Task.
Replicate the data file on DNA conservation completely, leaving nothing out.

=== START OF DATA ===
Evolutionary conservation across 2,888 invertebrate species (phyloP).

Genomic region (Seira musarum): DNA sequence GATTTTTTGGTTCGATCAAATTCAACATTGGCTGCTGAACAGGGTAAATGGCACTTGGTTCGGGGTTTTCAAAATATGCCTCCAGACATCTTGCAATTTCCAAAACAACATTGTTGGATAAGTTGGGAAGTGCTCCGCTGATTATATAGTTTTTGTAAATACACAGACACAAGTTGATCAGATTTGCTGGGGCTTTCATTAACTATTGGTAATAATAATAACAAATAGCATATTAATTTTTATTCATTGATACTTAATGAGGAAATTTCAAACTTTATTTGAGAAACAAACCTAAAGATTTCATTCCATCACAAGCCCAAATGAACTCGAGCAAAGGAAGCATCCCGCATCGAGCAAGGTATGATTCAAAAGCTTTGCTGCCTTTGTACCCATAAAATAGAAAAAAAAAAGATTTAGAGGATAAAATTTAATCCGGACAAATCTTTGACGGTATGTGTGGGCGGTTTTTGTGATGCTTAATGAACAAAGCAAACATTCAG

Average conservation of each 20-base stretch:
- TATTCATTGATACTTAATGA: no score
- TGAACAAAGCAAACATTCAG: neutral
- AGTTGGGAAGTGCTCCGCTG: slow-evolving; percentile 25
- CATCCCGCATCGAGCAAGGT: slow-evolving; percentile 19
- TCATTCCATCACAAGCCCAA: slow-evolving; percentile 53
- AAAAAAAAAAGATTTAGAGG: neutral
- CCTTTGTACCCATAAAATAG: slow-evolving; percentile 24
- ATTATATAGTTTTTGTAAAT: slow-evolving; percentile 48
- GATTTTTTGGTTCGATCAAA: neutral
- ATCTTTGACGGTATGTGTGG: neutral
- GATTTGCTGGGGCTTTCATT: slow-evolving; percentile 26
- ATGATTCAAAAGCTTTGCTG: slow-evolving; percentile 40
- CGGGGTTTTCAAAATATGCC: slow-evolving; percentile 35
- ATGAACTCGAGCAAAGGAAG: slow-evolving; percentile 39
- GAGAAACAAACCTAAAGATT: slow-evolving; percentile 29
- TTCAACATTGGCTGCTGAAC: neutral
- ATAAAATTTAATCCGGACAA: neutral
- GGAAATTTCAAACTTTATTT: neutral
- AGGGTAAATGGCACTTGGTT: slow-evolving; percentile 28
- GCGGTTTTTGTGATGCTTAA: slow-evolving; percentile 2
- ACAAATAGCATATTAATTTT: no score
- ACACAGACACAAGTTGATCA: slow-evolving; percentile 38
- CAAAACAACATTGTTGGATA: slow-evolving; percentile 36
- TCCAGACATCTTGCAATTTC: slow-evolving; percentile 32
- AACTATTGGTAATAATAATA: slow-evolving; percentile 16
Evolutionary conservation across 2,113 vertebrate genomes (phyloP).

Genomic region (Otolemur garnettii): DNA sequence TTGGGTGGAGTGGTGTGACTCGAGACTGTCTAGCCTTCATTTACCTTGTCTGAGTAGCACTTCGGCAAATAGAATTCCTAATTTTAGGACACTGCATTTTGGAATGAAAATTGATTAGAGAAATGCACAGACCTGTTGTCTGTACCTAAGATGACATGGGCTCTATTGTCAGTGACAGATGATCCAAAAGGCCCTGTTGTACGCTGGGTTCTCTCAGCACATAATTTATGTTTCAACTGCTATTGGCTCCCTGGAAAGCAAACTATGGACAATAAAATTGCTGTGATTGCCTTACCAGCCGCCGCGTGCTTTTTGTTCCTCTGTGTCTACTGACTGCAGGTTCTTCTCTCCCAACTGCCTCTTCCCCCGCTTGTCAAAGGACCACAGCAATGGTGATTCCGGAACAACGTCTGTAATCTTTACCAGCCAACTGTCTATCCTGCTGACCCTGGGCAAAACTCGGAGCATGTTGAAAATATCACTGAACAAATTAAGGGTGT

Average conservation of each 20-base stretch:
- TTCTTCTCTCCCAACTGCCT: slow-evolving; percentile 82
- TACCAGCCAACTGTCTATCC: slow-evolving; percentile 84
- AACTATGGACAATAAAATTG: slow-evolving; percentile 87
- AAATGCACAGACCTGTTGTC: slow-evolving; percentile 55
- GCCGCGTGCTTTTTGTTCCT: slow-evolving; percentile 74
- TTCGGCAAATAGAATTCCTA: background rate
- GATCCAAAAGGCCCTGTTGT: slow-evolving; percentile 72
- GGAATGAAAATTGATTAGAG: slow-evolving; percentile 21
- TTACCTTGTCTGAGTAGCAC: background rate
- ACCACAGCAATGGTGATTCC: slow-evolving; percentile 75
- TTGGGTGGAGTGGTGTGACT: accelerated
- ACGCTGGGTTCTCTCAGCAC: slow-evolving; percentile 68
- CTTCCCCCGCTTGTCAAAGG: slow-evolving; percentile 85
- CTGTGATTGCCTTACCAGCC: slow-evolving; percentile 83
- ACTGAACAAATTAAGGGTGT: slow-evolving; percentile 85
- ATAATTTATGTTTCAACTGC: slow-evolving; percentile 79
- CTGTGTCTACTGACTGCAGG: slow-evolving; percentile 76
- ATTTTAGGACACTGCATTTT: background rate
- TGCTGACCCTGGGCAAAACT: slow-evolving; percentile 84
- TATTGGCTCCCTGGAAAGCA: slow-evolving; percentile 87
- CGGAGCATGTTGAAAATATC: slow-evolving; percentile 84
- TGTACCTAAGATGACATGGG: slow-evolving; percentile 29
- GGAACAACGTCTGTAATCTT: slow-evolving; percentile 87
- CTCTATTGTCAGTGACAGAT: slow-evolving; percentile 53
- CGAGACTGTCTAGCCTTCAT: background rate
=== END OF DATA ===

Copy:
Evolutionary conservation across 2,888 invertebrate species (phyloP).

Genomic region (Seira musarum): DNA sequence GATTTTTTGGTTCGATCAAATTCAACATTGGCTGCTGAACAGGGTAAATGGCACTTGGTTCGGGGTTTTCAAAATATGCCTCCAGACATCTTGCAATTTCCAAAACAACATTGTTGGATAAGTTGGGAAGTGCTCCGCTGATTATATAGTTTTTGTAAATACACAGACACAAGTTGATCAGATTTGCTGGGGCTTTCATTAACTATTGGTAATAATAATAACAAATAGCATATTAATTTTTATTCATTGATACTTAATGAGGAAATTTCAAACTTTATTTGAGAAACAAACCTAAAGATTTCATTCCATCACAAGCCCAAATGAACTCGAGCAAAGGAAGCATCCCGCATCGAGCAAGGTATGATTCAAAAGCTTTGCTGCCTTTGTACCCATAAAATAGAAAAAAAAAAGATTTAGAGGATAAAATTTAATCCGGACAAATCTTTGACGGTATGTGTGGGCGGTTTTTGTGATGCTTAATGAACAAAGCAAACATTCAG

Average conservation of each 20-base stretch:
- TATTCATTGATACTTAATGA: no score
- TGAACAAAGCAAACATTCAG: neutral
- AGTTGGGAAGTGCTCCGCTG: slow-evolving; percentile 25
- CATCCCGCATCGAGCAAGGT: slow-evolving; percentile 19
- TCATTCCATCACAAGCCCAA: slow-evolving; percentile 53
- AAAAAAAAAAGATTTAGAGG: neutral
- CCTTTGTACCCATAAAATAG: slow-evolving; percentile 24
- ATTATATAGTTTTTGTAAAT: slow-evolving; percentile 48
- GATTTTTTGGTTCGATCAAA: neutral
- ATCTTTGACGGTATGTGTGG: neutral
- GATTTGCTGGGGCTTTCATT: slow-evolving; percentile 26
- ATGATTCAAAAGCTTTGCTG: slow-evolving; percentile 40
- CGGGGTTTTCAAAATATGCC: slow-evolving; percentile 35
- ATGAACTCGAGCAAAGGAAG: slow-evolving; percentile 39
- GAGAAACAAACCTAAAGATT: slow-evolving; percentile 29
- TTCAACATTGGCTGCTGAAC: neutral
- ATAAAATTTAATCCGGACAA: neutral
- GGAAATTTCAAACTTTATTT: neutral
- AGGGTAAATGGCACTTGGTT: slow-evolving; percentile 28
- GCGGTTTTTGTGATGCTTAA: slow-evolving; percentile 2
- ACAAATAGCATATTAATTTT: no score
- ACACAGACACAAGTTGATCA: slow-evolving; percentile 38
- CAAAACAACATTGTTGGATA: slow-evolving; percentile 36
- TCCAGACATCTTGCAATTTC: slow-evolving; percentile 32
- AACTATTGGTAATAATAATA: slow-evolving; percentile 16
Evolutionary conservation across 2,113 vertebrate genomes (phyloP).

Genomic region (Otolemur garnettii): DNA sequence TTGGGTGGAGTGGTGTGACTCGAGACTGTCTAGCCTTCATTTACCTTGTCTGAGTAGCACTTCGGCAAATAGAATTCCTAATTTTAGGACACTGCATTTTGGAATGAAAATTGATTAGAGAAATGCACAGACCTGTTGTCTGTACCTAAGATGACATGGGCTCTATTGTCAGTGACAGATGATCCAAAAGGCCCTGTTGTACGCTGGGTTCTCTCAGCACATAATTTATGTTTCAACTGCTATTGGCTCCCTGGAAAGCAAACTATGGACAATAAAATTGCTGTGATTGCCTTACCAGCCGCCGCGTGCTTTTTGTTCCTCTGTGTCTACTGACTGCAGGTTCTTCTCTCCCAACTGCCTCTTCCCCCGCTTGTCAAAGGACCACAGCAATGGTGATTCCGGAACAACGTCTGTAATCTTTACCAGCCAACTGTCTATCCTGCTGACCCTGGGCAAAACTCGGAGCATGTTGAAAATATCACTGAACAAATTAAGGGTGT

Average conservation of each 20-base stretch:
- TTCTTCTCTCCCAACTGCCT: slow-evolving; percentile 82
- TACCAGCCAACTGTCTATCC: slow-evolving; percentile 84
- AACTATGGACAATAAAATTG: slow-evolving; percentile 87
- AAATGCACAGACCTGTTGTC: slow-evolving; percentile 55
- GCCGCGTGCTTTTTGTTCCT: slow-evolving; percentile 74
- TTCGGCAAATAGAATTCCTA: background rate
- GATCCAAAAGGCCCTGTTGT: slow-evolving; percentile 72
- GGAATGAAAATTGATTAGAG: slow-evolving; percentile 21
- TTACCTTGTCTGAGTAGCAC: background rate
- ACCACAGCAATGGTGATTCC: slow-evolving; percentile 75
- TTGGGTGGAGTGGTGTGACT: accelerated
- ACGCTGGGTTCTCTCAGCAC: slow-evolving; percentile 68
- CTTCCCCCGCTTGTCAAAGG: slow-evolving; percentile 85
- CTGTGATTGCCTTACCAGCC: slow-evolving; percentile 83
- ACTGAACAAATTAAGGGTGT: slow-evolving; percentile 85
- ATAATTTATGTTTCAACTGC: slow-evolving; percentile 79
- CTGTGTCTACTGACTGCAGG: slow-evolving; percentile 76
- ATTTTAGGACACTGCATTTT: background rate
- TGCTGACCCTGGGCAAAACT: slow-evolving; percentile 84
- TATTGGCTCCCTGGAAAGCA: slow-evolving; percentile 87
- CGGAGCATGTTGAAAATATC: slow-evolving; percentile 84
- TGTACCTAAGATGACATGGG: slow-evolving; percentile 29
- GGAACAACGTCTGTAATCTT: slow-evolving; percentile 87
- CTCTATTGTCAGTGACAGAT: slow-evolving; percentile 53
- CGAGACTGTCTAGCCTTCAT: background rate